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Eliminating Benefit Option


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Employer has self-insured medical plan for the bulk of its employees. Employer also has a rich insured "executive-only" policy. Will eliminating the executive-only policy, which would cause the executives to begin to participate in the self-insured plan, make the self-insured plan lose its grandfathered status under the "anti-abuse" provision of the interim final grandfather regulations?

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My guess is that the situation you presented does not make the self-funded plan lose it's grandfather status. The fly in this ointment is the reason why the execs were transferred. If employees are transferred into a grandfathered plan, that plan does not generally lose it' grandfathered status. However, if the employees were transferred to from a "non-grandfathered" plan to a "grandfather plan", just to get them into a grandfathererd plan, then yes, it is a violation. Since this is still a moving target, this is my best guess.

Does this help?

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Thanks, it helps clarify the issue in my mind. My example was a hypothetical but the exact circumstances are bound to come up. Many employers will conclude that it is too expensive to keep these these types of executive-only plans going on a grandfathered basis because of the cost and if these plans lose grandfathered status, they will be subject to the nondiscrimination rules. Eliminating the option will have the effect of transferring the executives into the grandfathered self-insured plan, but the reason is not "just to get them into a grandfathered plan."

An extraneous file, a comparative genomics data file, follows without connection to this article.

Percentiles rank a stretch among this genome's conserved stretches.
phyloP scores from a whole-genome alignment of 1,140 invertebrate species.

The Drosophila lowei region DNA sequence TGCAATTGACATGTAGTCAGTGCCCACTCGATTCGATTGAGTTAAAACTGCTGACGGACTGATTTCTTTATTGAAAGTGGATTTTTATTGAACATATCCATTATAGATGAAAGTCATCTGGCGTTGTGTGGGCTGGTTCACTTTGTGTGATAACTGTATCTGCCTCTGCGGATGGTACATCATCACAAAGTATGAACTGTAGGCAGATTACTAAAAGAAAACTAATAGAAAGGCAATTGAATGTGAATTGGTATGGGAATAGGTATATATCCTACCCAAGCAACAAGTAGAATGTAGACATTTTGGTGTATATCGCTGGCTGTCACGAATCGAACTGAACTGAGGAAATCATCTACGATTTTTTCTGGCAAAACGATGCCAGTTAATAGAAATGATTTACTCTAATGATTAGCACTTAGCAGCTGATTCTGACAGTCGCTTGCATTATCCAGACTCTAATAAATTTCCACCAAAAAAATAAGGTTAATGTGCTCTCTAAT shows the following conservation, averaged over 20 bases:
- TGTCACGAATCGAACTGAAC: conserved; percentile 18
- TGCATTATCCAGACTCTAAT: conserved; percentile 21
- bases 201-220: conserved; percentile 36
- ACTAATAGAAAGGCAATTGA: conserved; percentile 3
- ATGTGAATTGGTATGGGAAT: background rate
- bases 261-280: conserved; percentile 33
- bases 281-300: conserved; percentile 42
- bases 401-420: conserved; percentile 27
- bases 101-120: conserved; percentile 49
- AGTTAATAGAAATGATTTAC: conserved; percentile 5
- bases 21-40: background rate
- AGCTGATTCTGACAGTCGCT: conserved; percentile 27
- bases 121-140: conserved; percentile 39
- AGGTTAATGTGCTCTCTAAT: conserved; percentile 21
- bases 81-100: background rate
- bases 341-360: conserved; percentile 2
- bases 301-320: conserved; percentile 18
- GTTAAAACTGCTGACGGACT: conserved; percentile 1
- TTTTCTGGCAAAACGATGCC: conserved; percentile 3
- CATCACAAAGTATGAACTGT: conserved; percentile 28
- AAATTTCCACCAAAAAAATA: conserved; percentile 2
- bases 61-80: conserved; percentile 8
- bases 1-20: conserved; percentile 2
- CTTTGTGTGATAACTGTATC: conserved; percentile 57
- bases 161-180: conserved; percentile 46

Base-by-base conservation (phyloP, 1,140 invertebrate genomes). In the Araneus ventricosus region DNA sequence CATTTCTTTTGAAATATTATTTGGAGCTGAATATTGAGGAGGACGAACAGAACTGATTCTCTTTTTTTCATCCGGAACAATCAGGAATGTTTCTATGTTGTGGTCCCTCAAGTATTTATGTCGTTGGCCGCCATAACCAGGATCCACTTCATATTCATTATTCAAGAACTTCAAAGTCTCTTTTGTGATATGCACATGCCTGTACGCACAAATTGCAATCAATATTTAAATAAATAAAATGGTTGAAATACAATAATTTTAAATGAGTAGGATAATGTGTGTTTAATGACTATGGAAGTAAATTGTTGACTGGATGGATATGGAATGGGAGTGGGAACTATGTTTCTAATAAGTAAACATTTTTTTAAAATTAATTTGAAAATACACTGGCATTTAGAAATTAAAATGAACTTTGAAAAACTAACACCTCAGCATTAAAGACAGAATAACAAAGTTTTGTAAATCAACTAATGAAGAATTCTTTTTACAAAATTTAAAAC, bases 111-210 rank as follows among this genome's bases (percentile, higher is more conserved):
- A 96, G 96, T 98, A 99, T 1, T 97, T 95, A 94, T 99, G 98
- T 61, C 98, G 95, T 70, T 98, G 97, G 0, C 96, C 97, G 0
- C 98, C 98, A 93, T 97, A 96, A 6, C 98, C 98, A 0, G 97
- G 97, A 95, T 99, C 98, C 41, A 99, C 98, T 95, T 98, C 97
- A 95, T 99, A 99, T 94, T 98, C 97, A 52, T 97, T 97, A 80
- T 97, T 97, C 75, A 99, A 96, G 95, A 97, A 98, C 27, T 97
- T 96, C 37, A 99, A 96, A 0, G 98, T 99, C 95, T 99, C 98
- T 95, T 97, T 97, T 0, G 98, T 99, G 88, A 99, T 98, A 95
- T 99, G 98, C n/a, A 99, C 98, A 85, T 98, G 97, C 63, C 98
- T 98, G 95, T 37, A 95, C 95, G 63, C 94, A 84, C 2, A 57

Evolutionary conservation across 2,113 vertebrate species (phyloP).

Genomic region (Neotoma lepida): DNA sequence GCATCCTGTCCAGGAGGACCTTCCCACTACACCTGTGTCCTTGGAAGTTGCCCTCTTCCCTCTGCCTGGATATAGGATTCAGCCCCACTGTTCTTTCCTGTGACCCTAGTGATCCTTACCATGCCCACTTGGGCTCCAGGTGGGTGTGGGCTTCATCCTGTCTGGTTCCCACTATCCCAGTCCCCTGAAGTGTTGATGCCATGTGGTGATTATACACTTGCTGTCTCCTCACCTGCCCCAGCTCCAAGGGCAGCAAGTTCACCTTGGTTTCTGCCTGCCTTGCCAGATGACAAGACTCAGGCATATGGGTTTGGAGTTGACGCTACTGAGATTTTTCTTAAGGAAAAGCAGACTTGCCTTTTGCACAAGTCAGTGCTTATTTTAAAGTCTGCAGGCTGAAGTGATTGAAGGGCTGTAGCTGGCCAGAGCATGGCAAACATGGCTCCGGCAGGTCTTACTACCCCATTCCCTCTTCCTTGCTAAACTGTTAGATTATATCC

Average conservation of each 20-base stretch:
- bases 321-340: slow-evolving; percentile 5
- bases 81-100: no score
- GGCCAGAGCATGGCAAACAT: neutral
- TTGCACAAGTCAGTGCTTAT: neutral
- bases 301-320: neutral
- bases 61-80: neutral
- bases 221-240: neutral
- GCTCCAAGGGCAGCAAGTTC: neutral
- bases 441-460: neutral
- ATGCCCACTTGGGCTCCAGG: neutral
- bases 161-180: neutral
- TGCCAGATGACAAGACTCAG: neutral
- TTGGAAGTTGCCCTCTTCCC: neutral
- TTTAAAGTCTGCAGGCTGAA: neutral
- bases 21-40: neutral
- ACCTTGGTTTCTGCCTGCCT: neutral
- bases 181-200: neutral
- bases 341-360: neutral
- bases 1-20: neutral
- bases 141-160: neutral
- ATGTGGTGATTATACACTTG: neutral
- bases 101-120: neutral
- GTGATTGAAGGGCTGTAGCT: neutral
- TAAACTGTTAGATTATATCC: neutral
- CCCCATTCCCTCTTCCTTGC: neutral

I'm torn between the intent of the provision, which is to serve as an anti-abuse protection and the words of the regulation, which states that transferring employees must be for a valid business reason and cost is not such a reason.

As you say, it's a moving target, and I hope the regulators provide some guidance.

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  • 2 months later...

I'm not so sure Ivena's conclusion is correct based on Treas. Reg. Section 5498-1251T(b)(2) (issued in June) and the fact that the executive-only option was eliminated (rather than individuals voluntarily choosing to change plan coverages)--assuming, that is, that the self-insured plan, if seen as an amendment to the executive-only plan, would cause the executive-only plan to lose grandfathered status (e.g., if the self-insured plan covered fewer medical conditions). In particular, see the differences between Examples 1 & 2 in -1251T©, and the difference between -1251T(b)(1) & (b)(2).

So, I'd agree with the 2nd paragraph of the last post.

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There is some debate on this issue and it's over what it means to "transfer" employees. Arguably, the rule is triggered only if an employee is transferred from the eliminated benefit option into another benefit option, and it is NOT triggered if a benefit option is terminated and the employee has a choice amongst two or more remaining options. The example in the regulations envision employees actually being transfered from one option to another. So to the extent the self funded "plan" has different coverage options, this might be a decent argument to use.

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Guest Ira Hayes

Consider a fully insured MERP where the benefits consist of reimbursement of cost-sharing incurred by executive and dependents as enrollees in employer's group health plan up to an annual maximum (on order of annual out of pocket maxima in employer's group health plan).

Carriers selling MERP are arguing that benefits are not essential, hence not subject to health care reform at all ever!!!!!!!!!!!!!!!!

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